Advocacy: For brain injury services

Advocacy: For brain injury services

Janelle Breese Biagioni
This tip card helps TBI survivors, family members and professionals understand the definition of advocate, advocacy, grassroots lobbying and lobbying. It explains the roles of the self-advocate, informal advocate, and advocate with tips on how to execute these roles using the who, what, where, when and how of advocacy.
Item: ADVO
Price: $1.00 Market price: $2.50 save 60%
Quantity Add to wish list
60%

Full Description

Advocacy is providing factual, nonpartisan information on an issue with the public or a legislator without mentioning a specific bill or asking them to vote in a certain way. It is a strategy that can be effective for educating people about brain injury, ensuring that services and programs best fit the survivor’s needs and for developing partnerships.

An advocate is a person who pleads the case of another or argues for a cause. The same definition applies if you take on the role of self-advocate to plead your own case, which is speaking up and speaking out for your rights.

This tip card explains the goals of advocacy and describes in detail the roles and responsibilities of advocates. It also lists tips and strategies for each type of advocate.
Details
Item ADVO
Pages 8
Year 2011

Authors

Janelle Breese Biagioni

Janelle is a published author, national speaker and a long-standing advocate for families and survivors of brain injury. Her book, A Change of Mind by Lash and Associates Publishing/Training, is her family’s journey through brain injury after her husband sustained severe head trauma from a motorcycle accident. Other work includes non-fiction books, articles and short stories on bereavement and coping strategies for families affected by catastrophic injury. Janelle offers workshops and presentations on Grief and Loss and has appeared on television and radio to promote her work. She is editor of Headline, a quarterly publication serving the brain injury community in British Columbia and throughout Canada.

Janelle is currently working on her next book, The Mourning Sun: Hope for Those Living with Loss. This inspiring book offers individuals and families in crisis a compelling testimony blended with practical, yet revolutionary guidance to empower them through the journey of grief.

Contents

Advocacy: For brain injury services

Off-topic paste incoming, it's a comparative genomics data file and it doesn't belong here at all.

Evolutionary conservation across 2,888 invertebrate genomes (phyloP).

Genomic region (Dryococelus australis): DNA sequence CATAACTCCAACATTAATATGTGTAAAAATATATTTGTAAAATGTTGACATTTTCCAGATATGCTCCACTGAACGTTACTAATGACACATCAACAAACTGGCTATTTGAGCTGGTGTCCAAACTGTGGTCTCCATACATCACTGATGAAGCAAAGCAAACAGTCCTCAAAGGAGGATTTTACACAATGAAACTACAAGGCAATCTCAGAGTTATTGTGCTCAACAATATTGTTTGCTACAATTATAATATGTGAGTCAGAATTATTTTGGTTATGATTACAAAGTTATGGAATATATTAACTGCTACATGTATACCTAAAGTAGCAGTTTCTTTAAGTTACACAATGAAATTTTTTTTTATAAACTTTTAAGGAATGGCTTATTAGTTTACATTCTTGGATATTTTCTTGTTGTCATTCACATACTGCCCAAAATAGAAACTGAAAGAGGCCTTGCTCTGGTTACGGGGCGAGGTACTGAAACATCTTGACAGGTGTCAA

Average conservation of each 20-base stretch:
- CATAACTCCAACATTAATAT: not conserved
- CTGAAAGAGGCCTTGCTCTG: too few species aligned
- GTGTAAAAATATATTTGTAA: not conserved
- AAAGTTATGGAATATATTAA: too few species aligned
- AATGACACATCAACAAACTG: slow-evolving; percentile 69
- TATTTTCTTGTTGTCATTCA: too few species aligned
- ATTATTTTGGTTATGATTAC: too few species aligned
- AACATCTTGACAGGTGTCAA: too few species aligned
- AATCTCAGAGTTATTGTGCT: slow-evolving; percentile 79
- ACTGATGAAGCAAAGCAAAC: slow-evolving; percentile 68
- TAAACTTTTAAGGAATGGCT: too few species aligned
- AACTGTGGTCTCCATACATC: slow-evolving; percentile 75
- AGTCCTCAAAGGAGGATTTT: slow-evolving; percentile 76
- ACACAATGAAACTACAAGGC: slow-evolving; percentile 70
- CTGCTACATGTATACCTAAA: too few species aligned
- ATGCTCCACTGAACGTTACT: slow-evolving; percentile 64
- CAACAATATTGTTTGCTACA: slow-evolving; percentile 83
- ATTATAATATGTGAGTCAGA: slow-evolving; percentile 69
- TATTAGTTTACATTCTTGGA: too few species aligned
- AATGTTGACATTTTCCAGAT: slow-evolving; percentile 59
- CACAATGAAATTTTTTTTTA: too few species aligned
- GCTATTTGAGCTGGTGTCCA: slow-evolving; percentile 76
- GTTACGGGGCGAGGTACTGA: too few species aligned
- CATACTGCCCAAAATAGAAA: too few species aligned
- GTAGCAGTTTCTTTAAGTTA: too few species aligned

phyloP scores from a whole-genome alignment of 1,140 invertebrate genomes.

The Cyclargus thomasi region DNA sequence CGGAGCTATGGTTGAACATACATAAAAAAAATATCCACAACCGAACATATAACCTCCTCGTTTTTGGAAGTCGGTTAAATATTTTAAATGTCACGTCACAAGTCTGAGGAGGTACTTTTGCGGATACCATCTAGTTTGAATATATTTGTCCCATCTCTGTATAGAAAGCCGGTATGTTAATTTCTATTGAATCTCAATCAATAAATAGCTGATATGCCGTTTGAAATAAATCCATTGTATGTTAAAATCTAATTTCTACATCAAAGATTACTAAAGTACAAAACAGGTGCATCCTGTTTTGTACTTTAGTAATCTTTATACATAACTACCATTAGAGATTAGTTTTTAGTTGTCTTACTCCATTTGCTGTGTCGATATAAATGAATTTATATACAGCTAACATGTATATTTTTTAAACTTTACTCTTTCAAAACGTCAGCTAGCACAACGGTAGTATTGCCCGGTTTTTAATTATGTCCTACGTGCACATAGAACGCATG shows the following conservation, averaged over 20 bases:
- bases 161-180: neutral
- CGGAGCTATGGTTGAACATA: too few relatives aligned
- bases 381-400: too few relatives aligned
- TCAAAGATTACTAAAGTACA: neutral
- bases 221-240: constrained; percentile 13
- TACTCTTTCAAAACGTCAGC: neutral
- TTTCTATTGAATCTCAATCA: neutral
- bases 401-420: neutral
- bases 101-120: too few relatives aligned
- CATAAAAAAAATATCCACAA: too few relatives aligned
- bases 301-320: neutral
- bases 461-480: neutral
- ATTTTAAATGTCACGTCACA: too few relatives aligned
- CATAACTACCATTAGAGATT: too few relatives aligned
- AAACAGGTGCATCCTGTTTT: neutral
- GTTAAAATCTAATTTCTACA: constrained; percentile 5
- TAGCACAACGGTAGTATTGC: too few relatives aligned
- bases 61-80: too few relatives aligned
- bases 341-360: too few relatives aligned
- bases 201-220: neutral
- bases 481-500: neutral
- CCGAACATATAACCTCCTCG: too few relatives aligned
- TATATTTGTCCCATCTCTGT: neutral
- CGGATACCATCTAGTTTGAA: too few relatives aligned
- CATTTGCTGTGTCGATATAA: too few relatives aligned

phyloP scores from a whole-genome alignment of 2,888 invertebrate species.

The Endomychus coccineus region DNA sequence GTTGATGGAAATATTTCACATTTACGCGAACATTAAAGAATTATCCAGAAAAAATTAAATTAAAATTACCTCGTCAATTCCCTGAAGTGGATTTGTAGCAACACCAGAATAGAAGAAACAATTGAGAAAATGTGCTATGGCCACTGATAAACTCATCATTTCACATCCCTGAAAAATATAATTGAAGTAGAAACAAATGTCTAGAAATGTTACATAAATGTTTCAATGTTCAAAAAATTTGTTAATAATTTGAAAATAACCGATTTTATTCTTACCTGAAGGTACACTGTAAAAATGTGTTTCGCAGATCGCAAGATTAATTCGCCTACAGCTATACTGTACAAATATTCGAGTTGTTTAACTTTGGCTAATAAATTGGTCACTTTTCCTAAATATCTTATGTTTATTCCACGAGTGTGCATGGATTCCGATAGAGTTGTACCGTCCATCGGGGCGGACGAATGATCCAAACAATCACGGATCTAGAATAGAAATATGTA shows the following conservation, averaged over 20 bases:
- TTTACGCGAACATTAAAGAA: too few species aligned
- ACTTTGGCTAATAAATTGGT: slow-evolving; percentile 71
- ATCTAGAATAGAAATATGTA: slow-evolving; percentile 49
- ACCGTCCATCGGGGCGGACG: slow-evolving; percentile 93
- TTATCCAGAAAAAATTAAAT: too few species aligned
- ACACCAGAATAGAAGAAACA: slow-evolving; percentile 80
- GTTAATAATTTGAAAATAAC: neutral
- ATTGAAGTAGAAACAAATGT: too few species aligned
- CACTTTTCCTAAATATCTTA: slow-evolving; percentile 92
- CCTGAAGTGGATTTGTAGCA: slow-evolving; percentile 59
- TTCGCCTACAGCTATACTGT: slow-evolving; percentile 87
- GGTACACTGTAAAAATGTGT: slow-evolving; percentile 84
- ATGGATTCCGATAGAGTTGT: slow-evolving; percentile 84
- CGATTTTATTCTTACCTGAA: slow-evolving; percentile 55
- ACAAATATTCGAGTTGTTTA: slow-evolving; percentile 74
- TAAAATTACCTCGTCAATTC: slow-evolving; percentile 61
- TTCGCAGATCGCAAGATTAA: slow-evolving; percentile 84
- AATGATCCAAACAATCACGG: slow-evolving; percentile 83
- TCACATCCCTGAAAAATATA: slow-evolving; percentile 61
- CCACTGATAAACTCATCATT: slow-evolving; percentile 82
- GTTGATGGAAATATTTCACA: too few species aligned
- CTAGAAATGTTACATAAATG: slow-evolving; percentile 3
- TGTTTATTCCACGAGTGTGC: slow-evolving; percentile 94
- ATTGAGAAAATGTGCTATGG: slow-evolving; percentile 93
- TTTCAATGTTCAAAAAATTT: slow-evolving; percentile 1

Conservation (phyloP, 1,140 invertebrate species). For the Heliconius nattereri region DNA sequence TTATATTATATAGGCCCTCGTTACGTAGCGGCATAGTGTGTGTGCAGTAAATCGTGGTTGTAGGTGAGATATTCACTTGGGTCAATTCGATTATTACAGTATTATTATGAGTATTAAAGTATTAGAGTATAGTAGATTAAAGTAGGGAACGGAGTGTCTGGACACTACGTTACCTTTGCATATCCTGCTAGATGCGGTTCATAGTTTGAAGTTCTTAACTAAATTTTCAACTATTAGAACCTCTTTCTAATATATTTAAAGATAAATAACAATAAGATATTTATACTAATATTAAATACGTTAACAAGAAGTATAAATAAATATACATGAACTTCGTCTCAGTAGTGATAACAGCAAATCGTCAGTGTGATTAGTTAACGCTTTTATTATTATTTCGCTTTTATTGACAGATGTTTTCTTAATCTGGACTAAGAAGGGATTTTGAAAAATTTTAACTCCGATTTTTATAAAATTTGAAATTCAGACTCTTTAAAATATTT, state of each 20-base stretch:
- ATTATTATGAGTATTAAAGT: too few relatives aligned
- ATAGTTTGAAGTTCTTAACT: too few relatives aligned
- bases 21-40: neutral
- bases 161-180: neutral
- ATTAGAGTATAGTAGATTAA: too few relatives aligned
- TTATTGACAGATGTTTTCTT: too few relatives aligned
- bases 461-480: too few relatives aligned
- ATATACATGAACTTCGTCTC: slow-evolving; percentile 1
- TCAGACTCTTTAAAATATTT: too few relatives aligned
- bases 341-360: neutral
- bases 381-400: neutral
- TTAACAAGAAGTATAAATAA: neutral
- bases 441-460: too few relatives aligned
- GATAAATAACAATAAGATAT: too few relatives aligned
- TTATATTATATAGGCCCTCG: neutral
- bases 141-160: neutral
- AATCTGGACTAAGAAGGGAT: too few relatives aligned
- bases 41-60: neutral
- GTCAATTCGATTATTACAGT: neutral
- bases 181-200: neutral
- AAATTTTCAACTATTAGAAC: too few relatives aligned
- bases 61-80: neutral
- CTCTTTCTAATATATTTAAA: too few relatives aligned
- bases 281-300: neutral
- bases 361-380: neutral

What is Advocacy?

Goals of Advocacy

Advocate

Self-advocate

Grassroots lobbying

Lobbying

Roles and Responsibilities of an Advocate

Self-Advocate

Tips for the self-advocate

Informal Advocate

Tips for the informal advocate

Advocate

Tips for the advocate

Who, What, Where, When and How of Advocacy

Who

What

Where

When

How

Conclusion

Suggested Readings and Links

References

Excerpts

Sample excerpt. Preview only – please do not copy

What is Advocacy

Advocacy is providing factual, nonpartisan information on an issue with the public or a legislator without mentioning a specific bill or asking for a vote in a certain way and is different from arguing. It is a strategy that can be effective for educating people about brain injury, ensuring that services and programs best fit the survivor's needs and for developing partnerships.

An advocate is a person who pleads the case of another or argues for a cause. The same definition applies if you take on the role of self-advocate to plead your own case. Self-advocacy involves speaking up and speaking out for your rights.

Roles and Responsibilities of an Advocate

An advocate must:

· not have a conflict of interest

· be committed to respecting the privacy and confidentiality of the person being represented

· be knowledgeable on the issue for representation

· understand what is required by law and what isn't

Tips for the advocate…

  • Include case studies that demonstrate the need in the community. The power is in the personal story. Decision-makers will remember the person, not necessarily the agency.
  • Use plain simple language and avoid complex data, especially when appealing to the grassroots population to support a cause. It is important they are able to relay your information confidently so the material needs to be easily understood by them and the audience.

Send to friend

: *
: *
: *